Oath to be taken by Peace Officers.
3.—(1.) No person appointed to be a Peace Officer shall be capable of holding that office or of acting in any way therein until he has taken and subscribed the following oath:—
I, A.B., do swear that I will well and truly serve Our Sovereign Lord the King/Queen in the office of Peace Officer, without favour or affection, malice or ill-will, for the period of from this date, and until I am legally discharged, that I will seek and cause His Majesty’s peace to be kept and preserved, and that I will prevent to the best of my power, all offences against the same, and that, while I continue to hold the said office, I will, to the best of my skill and knowledge, discharge all the duties thereof faithfully according to law.
(2.) Such oath shall be administered by a Justice of the Peace, and shall in all cases be subscribed by the person taking the oath, and when so taken and subscribed shall be forwarded to the Secretary to the Attorney-General’s Department by the Justice before whom the oath was taken.
Oath equivalent to agreement.
- Every person taking and subscribing any such oath shall be deemed to have thereby entered into a written agreement and be thereby bound to serve His/Her Majesty as a Peace Officer from the day on which the oath has been taken and subscribed until he is legally discharged:
(a) No such agreement shall be set aside, cancelled or annulled for want of reciprocity; and
(b) Such agreement may be cancelled at any time by the lawful discharge, dismissal or other removal from office of any such person, or by the resignation of any such person accepted by the Attorney-General or other person having the power to appoint Peace Officers.
Penalty for personating Peace Officers.
- Any person, not being a Peace Officer, who personates or passes himself off as a Peace Officer or wears or displays any uniform or badge of a Peace Officer, or any colorable imitation thereof, or any uniform or badge, so closely resembling any uniform or badge of a Peace Officer as to be likely to deceive, shall be guilty of an offence.
Penalty: Fifty pounds or imprisonment for three months.
Three months’ notice of resignation shall be given.
6.—(1.) No Peace Officer shall be at liberty to resign his office or to withdraw from the duties thereof unless expressly authorized so to do by the Attorney-General or the person thereto authorized in writing by the Attorney-General, or unless he gives to the Attorney-General or the authorized person three months’ notice in writing of his intention to so resign or withdraw.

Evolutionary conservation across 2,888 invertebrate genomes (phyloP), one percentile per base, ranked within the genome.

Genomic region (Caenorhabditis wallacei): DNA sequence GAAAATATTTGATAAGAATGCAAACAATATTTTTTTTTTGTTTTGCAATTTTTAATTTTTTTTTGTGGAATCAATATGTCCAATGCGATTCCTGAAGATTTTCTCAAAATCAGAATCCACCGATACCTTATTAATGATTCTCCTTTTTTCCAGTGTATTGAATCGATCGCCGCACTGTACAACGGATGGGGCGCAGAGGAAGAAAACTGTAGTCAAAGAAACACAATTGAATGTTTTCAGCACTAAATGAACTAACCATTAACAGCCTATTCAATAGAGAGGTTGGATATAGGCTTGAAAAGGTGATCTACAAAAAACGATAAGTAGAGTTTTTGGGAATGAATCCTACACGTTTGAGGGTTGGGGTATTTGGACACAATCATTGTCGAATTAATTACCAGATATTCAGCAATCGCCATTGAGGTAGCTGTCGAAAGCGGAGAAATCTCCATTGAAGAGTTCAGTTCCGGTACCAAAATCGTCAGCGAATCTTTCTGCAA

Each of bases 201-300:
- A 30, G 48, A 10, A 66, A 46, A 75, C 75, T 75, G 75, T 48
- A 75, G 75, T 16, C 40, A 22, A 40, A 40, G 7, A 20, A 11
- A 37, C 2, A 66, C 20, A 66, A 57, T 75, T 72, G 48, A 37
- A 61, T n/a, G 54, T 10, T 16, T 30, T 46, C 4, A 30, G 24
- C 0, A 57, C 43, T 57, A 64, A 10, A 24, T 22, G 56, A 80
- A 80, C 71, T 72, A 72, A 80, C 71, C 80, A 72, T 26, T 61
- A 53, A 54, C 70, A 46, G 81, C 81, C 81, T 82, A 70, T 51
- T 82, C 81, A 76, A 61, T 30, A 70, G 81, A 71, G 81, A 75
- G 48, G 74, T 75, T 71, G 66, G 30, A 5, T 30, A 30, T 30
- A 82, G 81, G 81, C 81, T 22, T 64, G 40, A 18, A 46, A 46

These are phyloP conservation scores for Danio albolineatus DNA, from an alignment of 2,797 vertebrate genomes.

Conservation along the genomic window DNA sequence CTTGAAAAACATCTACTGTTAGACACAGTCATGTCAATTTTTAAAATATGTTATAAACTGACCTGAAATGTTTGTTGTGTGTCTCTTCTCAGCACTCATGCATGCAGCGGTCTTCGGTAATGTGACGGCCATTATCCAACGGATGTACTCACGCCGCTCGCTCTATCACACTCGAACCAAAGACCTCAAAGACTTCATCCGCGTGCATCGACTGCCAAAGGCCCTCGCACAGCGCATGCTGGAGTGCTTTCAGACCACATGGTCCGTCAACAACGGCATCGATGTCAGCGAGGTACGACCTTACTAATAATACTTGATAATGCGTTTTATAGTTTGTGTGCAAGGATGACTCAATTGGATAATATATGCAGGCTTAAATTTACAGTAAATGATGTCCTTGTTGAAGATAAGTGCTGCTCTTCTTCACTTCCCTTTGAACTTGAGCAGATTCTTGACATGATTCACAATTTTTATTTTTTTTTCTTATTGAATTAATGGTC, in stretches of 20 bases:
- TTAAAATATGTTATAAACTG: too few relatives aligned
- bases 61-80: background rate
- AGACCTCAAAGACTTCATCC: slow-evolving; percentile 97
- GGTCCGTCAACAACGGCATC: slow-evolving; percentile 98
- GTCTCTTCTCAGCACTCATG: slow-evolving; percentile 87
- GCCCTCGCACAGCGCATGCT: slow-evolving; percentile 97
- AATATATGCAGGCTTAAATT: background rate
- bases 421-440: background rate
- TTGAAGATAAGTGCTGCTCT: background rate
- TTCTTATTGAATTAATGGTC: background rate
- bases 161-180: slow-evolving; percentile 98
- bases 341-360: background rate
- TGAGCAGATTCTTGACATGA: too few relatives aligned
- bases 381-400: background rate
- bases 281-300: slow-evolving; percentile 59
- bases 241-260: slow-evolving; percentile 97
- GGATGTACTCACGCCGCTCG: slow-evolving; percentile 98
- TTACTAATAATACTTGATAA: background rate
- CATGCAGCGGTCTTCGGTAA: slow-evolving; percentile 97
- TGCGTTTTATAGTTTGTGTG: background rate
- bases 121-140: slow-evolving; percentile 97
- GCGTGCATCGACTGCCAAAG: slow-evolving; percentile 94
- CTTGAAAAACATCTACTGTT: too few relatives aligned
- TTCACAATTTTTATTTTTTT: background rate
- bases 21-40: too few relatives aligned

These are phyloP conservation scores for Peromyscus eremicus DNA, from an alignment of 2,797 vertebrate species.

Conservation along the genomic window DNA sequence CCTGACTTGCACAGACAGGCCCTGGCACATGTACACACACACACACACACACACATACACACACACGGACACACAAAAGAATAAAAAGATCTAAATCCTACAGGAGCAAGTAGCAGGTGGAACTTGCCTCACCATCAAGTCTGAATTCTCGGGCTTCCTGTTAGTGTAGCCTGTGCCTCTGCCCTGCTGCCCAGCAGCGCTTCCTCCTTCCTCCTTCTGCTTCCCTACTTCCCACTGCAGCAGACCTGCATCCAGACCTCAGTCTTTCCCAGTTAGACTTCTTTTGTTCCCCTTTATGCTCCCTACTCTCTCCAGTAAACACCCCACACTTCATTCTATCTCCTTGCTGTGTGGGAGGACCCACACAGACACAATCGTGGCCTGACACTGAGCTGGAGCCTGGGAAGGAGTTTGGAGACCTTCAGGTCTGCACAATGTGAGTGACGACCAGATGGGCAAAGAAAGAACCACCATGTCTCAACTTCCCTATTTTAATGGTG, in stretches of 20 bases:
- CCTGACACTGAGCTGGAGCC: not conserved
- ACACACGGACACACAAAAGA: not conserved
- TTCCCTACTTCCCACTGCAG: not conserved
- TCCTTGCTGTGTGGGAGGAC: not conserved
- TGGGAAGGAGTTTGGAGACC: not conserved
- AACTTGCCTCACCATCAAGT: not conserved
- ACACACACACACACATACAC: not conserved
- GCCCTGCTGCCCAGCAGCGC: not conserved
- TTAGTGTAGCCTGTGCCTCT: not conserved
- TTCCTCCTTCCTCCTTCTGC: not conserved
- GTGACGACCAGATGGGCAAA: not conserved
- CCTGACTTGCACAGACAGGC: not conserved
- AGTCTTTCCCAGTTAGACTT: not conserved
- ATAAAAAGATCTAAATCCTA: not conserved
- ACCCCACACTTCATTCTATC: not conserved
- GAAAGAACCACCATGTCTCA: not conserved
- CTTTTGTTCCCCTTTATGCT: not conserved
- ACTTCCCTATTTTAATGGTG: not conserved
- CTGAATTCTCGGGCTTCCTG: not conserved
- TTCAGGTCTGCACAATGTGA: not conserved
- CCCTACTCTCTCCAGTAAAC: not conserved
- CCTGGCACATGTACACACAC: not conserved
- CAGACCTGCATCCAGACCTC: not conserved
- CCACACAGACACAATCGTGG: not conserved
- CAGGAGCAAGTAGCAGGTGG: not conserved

(2.) Any Peace Officer who so resigns or withdraws without such previous permission or notice shall be guilty of an offence.
Penalty: Fifty pounds or imprisonment for three months.
Powers and authorities to cease upon dismissal or resignation.
7.—(1.) When any Peace Officer is dismissed, or ceases to hold his office, all powers and authorities vested in him shall immediately cease.
(2.) Any Peace Officer so dismissed or ceasing to hold office who does not forthwith deliver over all accoutrements, clothing or other property supplied to him for the execution of such office, or in his custody by virtue thereof, to some person appointed by the Attorney-General, shall be guilty of an offence.
Penalty: Fifty pounds or imprisonment for three months.
Power to appoint special Peace Officers.
- The Attorney-General may, at any time and on such terms and conditions as he thinks fit, appoint, or authorize the appointment of, such special Peace Officers as are in his opinion necessary or
expedient to be appointed, and all such special Peace Officers shall, during the continuance of their appointment, be Peace Officers under this Act.
- The Governor-General may make regulations, not inconsistent with this Act, prescribing all matters which by this Act are required or permitted to be prescribed, or are necessary or convenient to be prescribed for giving effect to this Act, and in particular—
(a) for the general government and discipline of Peace Officers;
(b) providing for the protection of Peace Officers in respect of any acts done in pursuance of their duties or in obedience to instructions received by them; and
(c) prescribing penalties not exceeding Fifty pounds or imprisonment for a period not exceeding three months for any contravention of any regulation Associated with the service of Peace Officer .
George Henry Doxey, who was born in Derbyshire, England, in October 1904. … Originally established in 1935, the Peace Officer Guard organization was set up as a section of the Commonwealth Investigation Branch (CIB), the first national (rather than State) police organisation.